What happens inside an injured brain?
Scientists have discovered that a single severe head injury can lead to dementia through a rogue protein that propagates through the brain and corrupts others, giving some much needed insight into what happens inside an injured brain.
It’s part of a field of research looking into the impact of, and potential treatments for, traumatic brain injury (TBI), a leading cause of death1 of young adults in Europe. An estimated 2.5 million people suffer from new injuries every year in the European Union, while about 1.5 million TBI cases are admitted to hospital and some 57,000 people die of related injuries.
Despite these figures, TBI is known as a silent epidemic, because its scale and impact are largely overlooked.
‘Brain injuries are one of the most complex pathologies in the most complex organ in the body, the brain,’ said Dr William Stewart, consultant neuropathologist at Queen Elizabeth University Hospital in Glasgow, UK. ‘We have tended to think of injuries in simplistic terms.’
In July, Dr Stewart and colleagues from Italy announced a discovery that might explain how brain injury can lead to dementia2. A single severe injury caused a brain protein called tau to go rogue, slowly spreading through the brain and corrupting other tau proteins.
This causes brain cell deaths and memory loss, and eventually dementia. Deformed tau is also present in the brains of patients with Alzheimer’s disease.
By knowing more about how exactly brain injury is linked to dementia, Dr Stewart hopes that we might, in future, be able to identify rogue tau outbreaks in TBI patients, but also find ways to stop it from spreading.
However, he says there is need for more research and scientific attention when it comes to understanding the impact of TBI and how to treat it.
Even concussion, the mildest and most common form of brain injury, which has received media attention in recent times after the injuries of high-profile football and NFL athletes3, still presents a mystery for researchers.
‘We know virtually nothing about what happens at a biological level,’ Dr Stewart told the EuroScience Open Forum (ESOF) conference in Toulouse, France, in July. ‘Brain scans are negative and blood tests are uninformative.’
The nature of injuries to cells are the same between mild and severe concussion in the brain, says Dr Stewart. The only difference is the scale, and studying one can tell us about the other.
Typically, someone might suffer a concussion after a fall or a head collision while playing sport. A doctor determines if someone is concussed through examination, but there is no definitive test.
To help diagnose and treat concussions and more severe head injuries, there is a need for more patient data, which is why hospitals throughout Europe are currently collecting such information as part of a Europe-wide project.
‘We want to capture a snapshot of patients arriving with brain injury into hospitals across Europe,’ he said. So far, the project – CENTER-TBI – has enrolled 5,400 patients and early results show that one-third of patients brought to intensive care units (ICUs) suffer from mild TBI, or concussion.
Information from the project will help medical experts boost knowledge, better define different types of injuries and how best to treat them.
‘We want to better predict outcomes of patients. We also want to know if one centre is doing better than another, which might tell us how to better manage certain patients,’ Dr Stewart said.
Treatment influences recovery as well as whether a patient survives or not, but as brain injuries are complex, and each is different, it is difficult for an ICU to know how well it is performing. One way to do this is to compare between different ICUs.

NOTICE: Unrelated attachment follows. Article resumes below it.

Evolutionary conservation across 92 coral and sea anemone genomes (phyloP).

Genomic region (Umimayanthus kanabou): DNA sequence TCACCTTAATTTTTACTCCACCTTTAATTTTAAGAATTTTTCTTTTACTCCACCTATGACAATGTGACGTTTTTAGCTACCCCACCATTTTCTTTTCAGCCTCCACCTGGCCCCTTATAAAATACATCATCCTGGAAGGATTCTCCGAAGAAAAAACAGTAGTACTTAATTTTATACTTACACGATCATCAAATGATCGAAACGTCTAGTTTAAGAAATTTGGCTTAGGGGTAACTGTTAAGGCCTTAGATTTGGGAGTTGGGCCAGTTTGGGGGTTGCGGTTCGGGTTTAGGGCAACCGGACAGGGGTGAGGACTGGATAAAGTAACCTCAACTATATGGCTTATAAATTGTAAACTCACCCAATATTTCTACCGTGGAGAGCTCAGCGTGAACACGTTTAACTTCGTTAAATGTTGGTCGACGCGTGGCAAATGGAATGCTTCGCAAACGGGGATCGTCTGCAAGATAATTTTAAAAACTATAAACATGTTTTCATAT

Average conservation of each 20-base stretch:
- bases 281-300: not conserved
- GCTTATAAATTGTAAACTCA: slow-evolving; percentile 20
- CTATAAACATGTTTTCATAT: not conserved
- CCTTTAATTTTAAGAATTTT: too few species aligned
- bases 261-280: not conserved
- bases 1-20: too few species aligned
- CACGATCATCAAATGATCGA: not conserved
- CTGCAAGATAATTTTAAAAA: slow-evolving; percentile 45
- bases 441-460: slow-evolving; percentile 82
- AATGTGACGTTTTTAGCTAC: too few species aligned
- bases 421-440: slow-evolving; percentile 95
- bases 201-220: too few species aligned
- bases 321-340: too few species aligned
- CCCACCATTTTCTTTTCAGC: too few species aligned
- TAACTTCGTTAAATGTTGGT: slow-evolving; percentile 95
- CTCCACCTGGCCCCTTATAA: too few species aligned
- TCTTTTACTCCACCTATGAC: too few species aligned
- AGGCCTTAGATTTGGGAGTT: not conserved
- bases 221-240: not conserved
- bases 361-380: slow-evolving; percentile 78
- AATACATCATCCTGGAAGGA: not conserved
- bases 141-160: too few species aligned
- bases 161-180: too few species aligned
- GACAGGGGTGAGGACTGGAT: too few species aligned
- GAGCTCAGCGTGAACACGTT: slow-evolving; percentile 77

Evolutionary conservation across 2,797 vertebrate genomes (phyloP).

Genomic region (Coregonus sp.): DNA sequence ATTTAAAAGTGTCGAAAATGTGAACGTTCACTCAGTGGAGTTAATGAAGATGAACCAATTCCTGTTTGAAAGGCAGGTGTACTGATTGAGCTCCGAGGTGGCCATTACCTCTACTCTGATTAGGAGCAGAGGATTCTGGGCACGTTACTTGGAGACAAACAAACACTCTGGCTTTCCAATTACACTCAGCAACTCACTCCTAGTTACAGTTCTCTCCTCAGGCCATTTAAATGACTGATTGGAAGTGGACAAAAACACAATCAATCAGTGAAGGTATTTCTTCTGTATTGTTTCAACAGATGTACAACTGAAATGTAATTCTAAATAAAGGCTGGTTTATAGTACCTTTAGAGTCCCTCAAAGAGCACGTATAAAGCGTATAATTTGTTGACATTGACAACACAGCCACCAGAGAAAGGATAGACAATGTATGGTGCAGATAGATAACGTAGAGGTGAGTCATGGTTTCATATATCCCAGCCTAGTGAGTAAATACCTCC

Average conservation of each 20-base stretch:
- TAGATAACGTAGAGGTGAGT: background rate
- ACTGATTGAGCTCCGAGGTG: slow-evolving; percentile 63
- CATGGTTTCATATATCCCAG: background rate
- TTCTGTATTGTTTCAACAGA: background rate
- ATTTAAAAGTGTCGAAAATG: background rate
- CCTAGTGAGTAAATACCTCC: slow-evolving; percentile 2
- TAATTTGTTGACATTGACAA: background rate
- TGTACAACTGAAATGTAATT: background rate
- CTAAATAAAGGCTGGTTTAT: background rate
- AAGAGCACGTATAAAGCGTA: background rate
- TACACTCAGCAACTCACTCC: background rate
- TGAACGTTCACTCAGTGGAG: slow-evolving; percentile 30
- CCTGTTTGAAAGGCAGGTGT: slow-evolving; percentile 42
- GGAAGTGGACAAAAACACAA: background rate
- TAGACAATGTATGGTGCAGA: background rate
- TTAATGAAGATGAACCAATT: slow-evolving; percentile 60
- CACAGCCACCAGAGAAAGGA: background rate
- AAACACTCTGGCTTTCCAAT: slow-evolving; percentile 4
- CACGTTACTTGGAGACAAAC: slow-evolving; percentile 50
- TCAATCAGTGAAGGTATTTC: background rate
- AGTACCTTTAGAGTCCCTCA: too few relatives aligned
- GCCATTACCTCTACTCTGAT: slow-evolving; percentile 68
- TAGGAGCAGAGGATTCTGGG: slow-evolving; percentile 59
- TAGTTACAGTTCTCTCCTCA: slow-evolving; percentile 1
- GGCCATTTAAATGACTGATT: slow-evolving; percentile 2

This is the aim of CREACTIVE, a project which issues an annual report card to around 70 ICUs in seven countries. The ICUs are participating voluntarily and are located in Italy, Poland, Hungary, Slovenia, Greece, Israel and Cyprus.
Dr Guido Bertolini, from the Mario Negri Institute for Pharmacological Research in Bergamo, Italy, who runs the project, said: ‘The idea is to understand and to identify the best-performing and the worst-performing units in caring for TBI patients. Once we identify the best performing units, we can ask why they are achieving such good results.’
In 2014, the project began collecting extensive information on about 1,500 individuals every year, ranging from the nature of the injury to the results of CT scans. The participating ICUs have access to the entire dataset, and experts at Dr Bertolini’s institute help them analyse it.
The report cards also tell hospitals if their standard of care has fallen and warn them when they are not treating certain injuries well. These individual reports are seen only by the ICU itself.
‘ICUs want to understand why they had bad results and how to fix it,’ Dr Bertolini said.
In one case, the standard of care suddenly started to decline after patients were transferred earlier than usual to less specialised wards after construction work forced the temporary closure of some ICU beds. ‘We had a higher death rate in (two of) the wards where the patients were transferred,’ Dr Bertolini said. The unit was able to reduce the number of deaths by reopening the ICU beds, reinstating the usual transfer times and having ICU nurses visit the two wards regularly.
CREACTIVE aims to collect the data of 7,000 patients before it formally concludes this year. The project has also collected blood samples from about 2,000 patients to see if it can identify proteins and other molecules in the blood to help clinicians predict patients’ outcomes.
‘Having a good ability to predict whether the patient will recover well or have moderate (or severe) disability is very important,’ Dr Bertolini said. ‘Knowing about this will impact the choice of treatment.’
By Anthony King